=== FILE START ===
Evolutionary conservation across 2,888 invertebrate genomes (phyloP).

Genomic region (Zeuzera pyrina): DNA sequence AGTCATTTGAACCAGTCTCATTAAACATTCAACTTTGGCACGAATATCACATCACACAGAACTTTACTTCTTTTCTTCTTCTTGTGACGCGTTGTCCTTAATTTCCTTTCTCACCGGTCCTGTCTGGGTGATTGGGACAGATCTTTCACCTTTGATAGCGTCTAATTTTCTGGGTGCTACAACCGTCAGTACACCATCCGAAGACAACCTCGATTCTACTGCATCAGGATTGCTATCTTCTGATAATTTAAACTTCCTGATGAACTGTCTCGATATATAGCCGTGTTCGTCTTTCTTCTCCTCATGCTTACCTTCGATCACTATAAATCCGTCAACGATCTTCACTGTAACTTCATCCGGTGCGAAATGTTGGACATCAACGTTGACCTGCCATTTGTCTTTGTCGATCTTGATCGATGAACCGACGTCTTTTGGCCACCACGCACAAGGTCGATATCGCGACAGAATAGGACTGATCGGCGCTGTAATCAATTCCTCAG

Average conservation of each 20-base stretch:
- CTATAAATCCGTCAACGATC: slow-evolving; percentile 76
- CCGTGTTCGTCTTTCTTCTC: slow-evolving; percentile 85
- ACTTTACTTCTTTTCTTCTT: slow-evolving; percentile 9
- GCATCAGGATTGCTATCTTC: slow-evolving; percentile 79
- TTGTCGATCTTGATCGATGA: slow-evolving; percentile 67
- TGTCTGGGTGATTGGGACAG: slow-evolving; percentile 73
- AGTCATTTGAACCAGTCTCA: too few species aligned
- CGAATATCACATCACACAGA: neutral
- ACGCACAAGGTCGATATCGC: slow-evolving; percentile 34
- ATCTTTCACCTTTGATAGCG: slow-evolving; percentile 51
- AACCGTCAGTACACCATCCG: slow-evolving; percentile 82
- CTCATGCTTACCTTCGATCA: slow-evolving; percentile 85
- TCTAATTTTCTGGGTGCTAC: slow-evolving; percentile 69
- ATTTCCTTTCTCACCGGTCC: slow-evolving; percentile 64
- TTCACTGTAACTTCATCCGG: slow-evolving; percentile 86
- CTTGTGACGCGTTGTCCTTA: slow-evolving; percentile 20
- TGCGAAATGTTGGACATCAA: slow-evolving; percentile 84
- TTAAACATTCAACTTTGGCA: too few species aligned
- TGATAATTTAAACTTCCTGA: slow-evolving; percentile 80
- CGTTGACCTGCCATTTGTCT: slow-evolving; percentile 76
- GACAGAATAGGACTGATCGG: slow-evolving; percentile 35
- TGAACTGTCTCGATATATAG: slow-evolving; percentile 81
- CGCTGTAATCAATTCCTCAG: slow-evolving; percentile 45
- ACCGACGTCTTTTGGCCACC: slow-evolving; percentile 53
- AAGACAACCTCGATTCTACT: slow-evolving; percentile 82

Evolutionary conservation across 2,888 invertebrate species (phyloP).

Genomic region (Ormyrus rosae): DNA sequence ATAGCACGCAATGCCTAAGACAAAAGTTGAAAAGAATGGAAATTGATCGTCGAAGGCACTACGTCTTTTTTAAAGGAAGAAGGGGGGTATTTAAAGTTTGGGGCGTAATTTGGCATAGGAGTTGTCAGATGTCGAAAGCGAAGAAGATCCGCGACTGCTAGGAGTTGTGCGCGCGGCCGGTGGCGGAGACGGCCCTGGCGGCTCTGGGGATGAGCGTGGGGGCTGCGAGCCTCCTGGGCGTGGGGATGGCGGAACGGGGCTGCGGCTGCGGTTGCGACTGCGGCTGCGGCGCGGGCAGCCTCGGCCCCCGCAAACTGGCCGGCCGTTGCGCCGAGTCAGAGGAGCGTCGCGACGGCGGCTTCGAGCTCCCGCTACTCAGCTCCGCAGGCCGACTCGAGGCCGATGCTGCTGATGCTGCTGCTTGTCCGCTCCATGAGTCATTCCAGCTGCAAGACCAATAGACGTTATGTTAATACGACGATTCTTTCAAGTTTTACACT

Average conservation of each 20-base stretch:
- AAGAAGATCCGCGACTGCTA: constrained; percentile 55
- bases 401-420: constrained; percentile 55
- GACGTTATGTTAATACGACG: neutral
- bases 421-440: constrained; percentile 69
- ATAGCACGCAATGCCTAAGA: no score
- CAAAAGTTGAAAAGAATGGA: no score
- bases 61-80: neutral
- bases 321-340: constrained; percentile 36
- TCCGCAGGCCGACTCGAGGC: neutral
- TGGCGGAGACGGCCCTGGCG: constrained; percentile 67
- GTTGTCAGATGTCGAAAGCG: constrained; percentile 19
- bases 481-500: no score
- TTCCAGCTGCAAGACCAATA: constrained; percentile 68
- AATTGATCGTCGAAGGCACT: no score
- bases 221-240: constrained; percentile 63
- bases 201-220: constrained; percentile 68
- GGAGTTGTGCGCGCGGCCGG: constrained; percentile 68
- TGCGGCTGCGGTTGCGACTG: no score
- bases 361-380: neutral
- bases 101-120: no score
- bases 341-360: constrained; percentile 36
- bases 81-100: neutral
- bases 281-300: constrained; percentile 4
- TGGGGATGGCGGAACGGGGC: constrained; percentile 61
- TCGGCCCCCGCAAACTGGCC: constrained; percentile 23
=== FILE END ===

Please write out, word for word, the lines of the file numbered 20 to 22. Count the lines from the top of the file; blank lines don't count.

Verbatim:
- TGCGAAATGTTGGACATCAA: slow-evolving; percentile 84
- TTAAACATTCAACTTTGGCA: too few species aligned
- TGATAATTTAAACTTCCTGA: slow-evolving; percentile 80